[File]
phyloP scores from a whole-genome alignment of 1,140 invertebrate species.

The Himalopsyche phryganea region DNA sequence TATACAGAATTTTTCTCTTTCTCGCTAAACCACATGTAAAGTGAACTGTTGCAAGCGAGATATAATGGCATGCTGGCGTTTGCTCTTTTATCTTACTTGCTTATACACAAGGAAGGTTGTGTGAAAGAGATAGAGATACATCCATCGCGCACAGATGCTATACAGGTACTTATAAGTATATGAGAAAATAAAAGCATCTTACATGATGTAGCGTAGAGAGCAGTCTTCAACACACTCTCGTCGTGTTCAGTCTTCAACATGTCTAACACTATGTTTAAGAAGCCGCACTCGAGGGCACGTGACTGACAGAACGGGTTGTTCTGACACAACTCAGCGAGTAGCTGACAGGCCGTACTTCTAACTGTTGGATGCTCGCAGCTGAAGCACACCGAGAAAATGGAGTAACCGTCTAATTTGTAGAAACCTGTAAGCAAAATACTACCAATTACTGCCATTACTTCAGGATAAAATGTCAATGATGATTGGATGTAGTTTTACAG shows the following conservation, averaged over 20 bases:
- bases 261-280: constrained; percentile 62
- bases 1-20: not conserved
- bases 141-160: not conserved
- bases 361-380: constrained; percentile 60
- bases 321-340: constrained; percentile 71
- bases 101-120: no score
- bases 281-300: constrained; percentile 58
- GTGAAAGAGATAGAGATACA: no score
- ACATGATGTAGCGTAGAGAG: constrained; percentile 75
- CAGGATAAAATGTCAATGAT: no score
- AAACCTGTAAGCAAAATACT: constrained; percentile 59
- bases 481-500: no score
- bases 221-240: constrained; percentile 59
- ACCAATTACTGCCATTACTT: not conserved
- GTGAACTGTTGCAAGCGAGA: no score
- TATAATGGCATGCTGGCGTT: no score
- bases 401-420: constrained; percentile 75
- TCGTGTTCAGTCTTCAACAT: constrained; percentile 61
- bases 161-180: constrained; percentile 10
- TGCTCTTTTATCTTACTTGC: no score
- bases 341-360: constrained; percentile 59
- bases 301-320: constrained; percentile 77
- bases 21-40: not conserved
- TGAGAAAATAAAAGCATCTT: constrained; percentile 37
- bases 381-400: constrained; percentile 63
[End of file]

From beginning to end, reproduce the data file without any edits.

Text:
phyloP scores from a whole-genome alignment of 1,140 invertebrate species.

The Himalopsyche phryganea region DNA sequence TATACAGAATTTTTCTCTTTCTCGCTAAACCACATGTAAAGTGAACTGTTGCAAGCGAGATATAATGGCATGCTGGCGTTTGCTCTTTTATCTTACTTGCTTATACACAAGGAAGGTTGTGTGAAAGAGATAGAGATACATCCATCGCGCACAGATGCTATACAGGTACTTATAAGTATATGAGAAAATAAAAGCATCTTACATGATGTAGCGTAGAGAGCAGTCTTCAACACACTCTCGTCGTGTTCAGTCTTCAACATGTCTAACACTATGTTTAAGAAGCCGCACTCGAGGGCACGTGACTGACAGAACGGGTTGTTCTGACACAACTCAGCGAGTAGCTGACAGGCCGTACTTCTAACTGTTGGATGCTCGCAGCTGAAGCACACCGAGAAAATGGAGTAACCGTCTAATTTGTAGAAACCTGTAAGCAAAATACTACCAATTACTGCCATTACTTCAGGATAAAATGTCAATGATGATTGGATGTAGTTTTACAG shows the following conservation, averaged over 20 bases:
- bases 261-280: constrained; percentile 62
- bases 1-20: not conserved
- bases 141-160: not conserved
- bases 361-380: constrained; percentile 60
- bases 321-340: constrained; percentile 71
- bases 101-120: no score
- bases 281-300: constrained; percentile 58
- GTGAAAGAGATAGAGATACA: no score
- ACATGATGTAGCGTAGAGAG: constrained; percentile 75
- CAGGATAAAATGTCAATGAT: no score
- AAACCTGTAAGCAAAATACT: constrained; percentile 59
- bases 481-500: no score
- bases 221-240: constrained; percentile 59
- ACCAATTACTGCCATTACTT: not conserved
- GTGAACTGTTGCAAGCGAGA: no score
- TATAATGGCATGCTGGCGTT: no score
- bases 401-420: constrained; percentile 75
- TCGTGTTCAGTCTTCAACAT: constrained; percentile 61
- bases 161-180: constrained; percentile 10
- TGCTCTTTTATCTTACTTGC: no score
- bases 341-360: constrained; percentile 59
- bases 301-320: constrained; percentile 77
- bases 21-40: not conserved
- TGAGAAAATAAAAGCATCTT: constrained; percentile 37
- bases 381-400: constrained; percentile 63